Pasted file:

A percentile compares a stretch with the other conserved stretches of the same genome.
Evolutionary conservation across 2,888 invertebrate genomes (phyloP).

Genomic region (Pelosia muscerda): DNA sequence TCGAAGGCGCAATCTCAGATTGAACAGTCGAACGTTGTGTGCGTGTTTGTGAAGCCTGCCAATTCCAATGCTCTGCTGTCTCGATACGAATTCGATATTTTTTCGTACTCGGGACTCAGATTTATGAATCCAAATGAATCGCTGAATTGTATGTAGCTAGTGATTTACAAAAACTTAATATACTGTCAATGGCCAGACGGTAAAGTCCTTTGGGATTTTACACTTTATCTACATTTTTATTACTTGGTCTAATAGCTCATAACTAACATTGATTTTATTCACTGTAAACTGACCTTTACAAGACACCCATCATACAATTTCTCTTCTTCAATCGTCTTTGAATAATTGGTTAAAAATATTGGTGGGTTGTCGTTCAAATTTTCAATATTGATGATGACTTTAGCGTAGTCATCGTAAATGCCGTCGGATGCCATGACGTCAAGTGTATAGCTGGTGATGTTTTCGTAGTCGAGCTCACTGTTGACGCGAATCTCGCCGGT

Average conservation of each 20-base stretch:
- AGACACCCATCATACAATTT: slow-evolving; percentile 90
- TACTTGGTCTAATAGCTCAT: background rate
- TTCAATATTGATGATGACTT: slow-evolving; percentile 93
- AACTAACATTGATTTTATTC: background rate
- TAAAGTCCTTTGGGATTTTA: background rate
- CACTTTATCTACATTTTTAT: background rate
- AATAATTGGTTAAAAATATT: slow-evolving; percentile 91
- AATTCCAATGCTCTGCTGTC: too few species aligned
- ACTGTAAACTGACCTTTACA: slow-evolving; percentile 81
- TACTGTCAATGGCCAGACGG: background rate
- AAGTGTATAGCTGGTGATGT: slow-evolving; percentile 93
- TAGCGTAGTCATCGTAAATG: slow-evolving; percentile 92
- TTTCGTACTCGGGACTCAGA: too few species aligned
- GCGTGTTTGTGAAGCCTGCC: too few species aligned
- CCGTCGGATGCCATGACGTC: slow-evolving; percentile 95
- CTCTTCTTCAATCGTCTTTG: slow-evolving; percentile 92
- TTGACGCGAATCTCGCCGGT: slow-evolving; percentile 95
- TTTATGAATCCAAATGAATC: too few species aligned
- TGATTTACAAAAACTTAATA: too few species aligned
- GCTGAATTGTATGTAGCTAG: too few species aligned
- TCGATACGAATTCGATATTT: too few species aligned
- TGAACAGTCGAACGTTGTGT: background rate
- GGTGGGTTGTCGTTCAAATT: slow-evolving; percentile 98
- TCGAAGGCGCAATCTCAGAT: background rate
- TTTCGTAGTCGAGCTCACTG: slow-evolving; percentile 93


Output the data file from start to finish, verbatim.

A percentile compares a stretch with the other conserved stretches of the same genome.
Evolutionary conservation across 2,888 invertebrate genomes (phyloP).

Genomic region (Pelosia muscerda): DNA sequence TCGAAGGCGCAATCTCAGATTGAACAGTCGAACGTTGTGTGCGTGTTTGTGAAGCCTGCCAATTCCAATGCTCTGCTGTCTCGATACGAATTCGATATTTTTTCGTACTCGGGACTCAGATTTATGAATCCAAATGAATCGCTGAATTGTATGTAGCTAGTGATTTACAAAAACTTAATATACTGTCAATGGCCAGACGGTAAAGTCCTTTGGGATTTTACACTTTATCTACATTTTTATTACTTGGTCTAATAGCTCATAACTAACATTGATTTTATTCACTGTAAACTGACCTTTACAAGACACCCATCATACAATTTCTCTTCTTCAATCGTCTTTGAATAATTGGTTAAAAATATTGGTGGGTTGTCGTTCAAATTTTCAATATTGATGATGACTTTAGCGTAGTCATCGTAAATGCCGTCGGATGCCATGACGTCAAGTGTATAGCTGGTGATGTTTTCGTAGTCGAGCTCACTGTTGACGCGAATCTCGCCGGT

Average conservation of each 20-base stretch:
- AGACACCCATCATACAATTT: slow-evolving; percentile 90
- TACTTGGTCTAATAGCTCAT: background rate
- TTCAATATTGATGATGACTT: slow-evolving; percentile 93
- AACTAACATTGATTTTATTC: background rate
- TAAAGTCCTTTGGGATTTTA: background rate
- CACTTTATCTACATTTTTAT: background rate
- AATAATTGGTTAAAAATATT: slow-evolving; percentile 91
- AATTCCAATGCTCTGCTGTC: too few species aligned
- ACTGTAAACTGACCTTTACA: slow-evolving; percentile 81
- TACTGTCAATGGCCAGACGG: background rate
- AAGTGTATAGCTGGTGATGT: slow-evolving; percentile 93
- TAGCGTAGTCATCGTAAATG: slow-evolving; percentile 92
- TTTCGTACTCGGGACTCAGA: too few species aligned
- GCGTGTTTGTGAAGCCTGCC: too few species aligned
- CCGTCGGATGCCATGACGTC: slow-evolving; percentile 95
- CTCTTCTTCAATCGTCTTTG: slow-evolving; percentile 92
- TTGACGCGAATCTCGCCGGT: slow-evolving; percentile 95
- TTTATGAATCCAAATGAATC: too few species aligned
- TGATTTACAAAAACTTAATA: too few species aligned
- GCTGAATTGTATGTAGCTAG: too few species aligned
- TCGATACGAATTCGATATTT: too few species aligned
- TGAACAGTCGAACGTTGTGT: background rate
- GGTGGGTTGTCGTTCAAATT: slow-evolving; percentile 98
- TCGAAGGCGCAATCTCAGAT: background rate
- TTTCGTAGTCGAGCTCACTG: slow-evolving; percentile 93